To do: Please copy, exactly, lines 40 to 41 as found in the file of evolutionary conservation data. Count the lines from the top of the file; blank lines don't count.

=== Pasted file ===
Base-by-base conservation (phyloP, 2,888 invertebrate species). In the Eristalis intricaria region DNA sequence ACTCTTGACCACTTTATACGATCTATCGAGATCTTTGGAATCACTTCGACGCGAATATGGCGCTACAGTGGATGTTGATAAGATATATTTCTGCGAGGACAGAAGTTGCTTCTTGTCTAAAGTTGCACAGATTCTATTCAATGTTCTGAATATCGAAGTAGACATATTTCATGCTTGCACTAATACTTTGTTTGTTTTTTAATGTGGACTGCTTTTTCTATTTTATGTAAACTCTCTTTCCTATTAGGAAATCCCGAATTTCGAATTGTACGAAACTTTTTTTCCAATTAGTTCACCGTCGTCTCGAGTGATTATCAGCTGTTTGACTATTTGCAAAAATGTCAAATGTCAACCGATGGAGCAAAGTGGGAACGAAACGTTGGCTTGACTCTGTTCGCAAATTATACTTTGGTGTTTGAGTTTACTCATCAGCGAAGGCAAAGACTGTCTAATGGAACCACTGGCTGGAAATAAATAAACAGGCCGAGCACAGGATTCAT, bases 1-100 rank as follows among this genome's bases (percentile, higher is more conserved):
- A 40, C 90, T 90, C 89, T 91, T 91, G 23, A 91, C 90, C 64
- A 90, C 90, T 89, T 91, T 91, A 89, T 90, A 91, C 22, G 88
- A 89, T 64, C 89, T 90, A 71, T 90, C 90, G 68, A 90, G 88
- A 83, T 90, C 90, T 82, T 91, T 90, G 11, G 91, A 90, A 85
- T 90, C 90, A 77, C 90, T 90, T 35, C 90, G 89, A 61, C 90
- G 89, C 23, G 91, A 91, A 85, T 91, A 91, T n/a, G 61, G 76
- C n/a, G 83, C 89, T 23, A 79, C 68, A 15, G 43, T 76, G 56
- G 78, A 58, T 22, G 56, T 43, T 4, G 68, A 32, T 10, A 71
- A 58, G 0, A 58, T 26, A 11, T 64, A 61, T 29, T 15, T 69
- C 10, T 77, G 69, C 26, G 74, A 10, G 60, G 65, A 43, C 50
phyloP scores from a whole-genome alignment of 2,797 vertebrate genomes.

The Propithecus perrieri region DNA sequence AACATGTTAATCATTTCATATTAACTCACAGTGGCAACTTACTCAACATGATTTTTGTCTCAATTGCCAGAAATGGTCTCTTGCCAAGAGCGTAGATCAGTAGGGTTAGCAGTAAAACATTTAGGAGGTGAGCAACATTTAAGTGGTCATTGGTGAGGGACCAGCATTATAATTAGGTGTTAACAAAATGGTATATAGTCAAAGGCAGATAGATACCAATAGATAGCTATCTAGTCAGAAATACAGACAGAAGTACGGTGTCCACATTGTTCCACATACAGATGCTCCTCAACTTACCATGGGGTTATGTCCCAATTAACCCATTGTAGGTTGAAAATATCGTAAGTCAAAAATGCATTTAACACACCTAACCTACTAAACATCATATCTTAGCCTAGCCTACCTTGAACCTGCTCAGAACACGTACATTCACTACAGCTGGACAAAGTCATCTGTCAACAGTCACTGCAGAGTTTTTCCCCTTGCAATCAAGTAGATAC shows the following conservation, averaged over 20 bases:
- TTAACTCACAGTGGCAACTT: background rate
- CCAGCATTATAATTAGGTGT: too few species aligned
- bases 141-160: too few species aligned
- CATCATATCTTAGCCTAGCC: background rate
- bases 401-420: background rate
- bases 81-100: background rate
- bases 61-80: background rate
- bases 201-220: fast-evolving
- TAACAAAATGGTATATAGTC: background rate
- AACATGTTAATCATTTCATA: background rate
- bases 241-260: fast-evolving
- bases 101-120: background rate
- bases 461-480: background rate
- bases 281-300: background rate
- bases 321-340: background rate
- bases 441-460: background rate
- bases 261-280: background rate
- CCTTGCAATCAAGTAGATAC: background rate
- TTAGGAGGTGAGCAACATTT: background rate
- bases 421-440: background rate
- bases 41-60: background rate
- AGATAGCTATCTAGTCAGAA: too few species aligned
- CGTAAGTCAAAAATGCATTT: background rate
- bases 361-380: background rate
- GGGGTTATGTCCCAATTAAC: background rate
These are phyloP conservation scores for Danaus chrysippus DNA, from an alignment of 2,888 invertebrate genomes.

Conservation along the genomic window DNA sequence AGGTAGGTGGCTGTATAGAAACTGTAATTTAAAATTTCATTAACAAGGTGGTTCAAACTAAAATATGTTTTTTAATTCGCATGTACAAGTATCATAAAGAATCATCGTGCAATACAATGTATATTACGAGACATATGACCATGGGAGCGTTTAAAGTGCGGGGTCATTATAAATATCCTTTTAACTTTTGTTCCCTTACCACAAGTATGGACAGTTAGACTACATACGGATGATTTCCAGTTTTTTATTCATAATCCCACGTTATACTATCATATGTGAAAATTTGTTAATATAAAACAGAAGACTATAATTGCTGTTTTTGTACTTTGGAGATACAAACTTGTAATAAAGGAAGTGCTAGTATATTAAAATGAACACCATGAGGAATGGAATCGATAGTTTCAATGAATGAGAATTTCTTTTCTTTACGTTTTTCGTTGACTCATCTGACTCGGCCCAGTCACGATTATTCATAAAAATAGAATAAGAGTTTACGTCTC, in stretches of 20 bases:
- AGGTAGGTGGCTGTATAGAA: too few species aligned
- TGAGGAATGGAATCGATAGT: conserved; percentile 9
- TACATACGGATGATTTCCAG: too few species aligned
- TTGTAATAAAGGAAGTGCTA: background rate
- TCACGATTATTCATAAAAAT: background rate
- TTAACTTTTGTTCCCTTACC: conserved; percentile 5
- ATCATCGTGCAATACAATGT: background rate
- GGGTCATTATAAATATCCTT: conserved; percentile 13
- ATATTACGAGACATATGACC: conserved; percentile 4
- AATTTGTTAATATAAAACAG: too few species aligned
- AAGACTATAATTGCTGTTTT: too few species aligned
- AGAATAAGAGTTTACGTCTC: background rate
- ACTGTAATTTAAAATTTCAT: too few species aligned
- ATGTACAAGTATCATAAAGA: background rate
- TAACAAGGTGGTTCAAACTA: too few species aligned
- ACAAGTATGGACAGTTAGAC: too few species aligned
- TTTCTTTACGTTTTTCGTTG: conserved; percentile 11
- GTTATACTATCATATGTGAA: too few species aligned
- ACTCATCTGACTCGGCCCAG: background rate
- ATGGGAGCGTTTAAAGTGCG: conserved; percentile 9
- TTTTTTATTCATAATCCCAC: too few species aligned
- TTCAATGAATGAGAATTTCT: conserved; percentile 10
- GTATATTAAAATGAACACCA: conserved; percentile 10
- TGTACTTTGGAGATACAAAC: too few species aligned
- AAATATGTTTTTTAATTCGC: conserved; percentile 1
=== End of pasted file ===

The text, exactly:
Conservation along the genomic window DNA sequence AGGTAGGTGGCTGTATAGAAACTGTAATTTAAAATTTCATTAACAAGGTGGTTCAAACTAAAATATGTTTTTTAATTCGCATGTACAAGTATCATAAAGAATCATCGTGCAATACAATGTATATTACGAGACATATGACCATGGGAGCGTTTAAAGTGCGGGGTCATTATAAATATCCTTTTAACTTTTGTTCCCTTACCACAAGTATGGACAGTTAGACTACATACGGATGATTTCCAGTTTTTTATTCATAATCCCACGTTATACTATCATATGTGAAAATTTGTTAATATAAAACAGAAGACTATAATTGCTGTTTTTGTACTTTGGAGATACAAACTTGTAATAAAGGAAGTGCTAGTATATTAAAATGAACACCATGAGGAATGGAATCGATAGTTTCAATGAATGAGAATTTCTTTTCTTTACGTTTTTCGTTGACTCATCTGACTCGGCCCAGTCACGATTATTCATAAAAATAGAATAAGAGTTTACGTCTC, in stretches of 20 bases:
- AGGTAGGTGGCTGTATAGAA: too few species aligned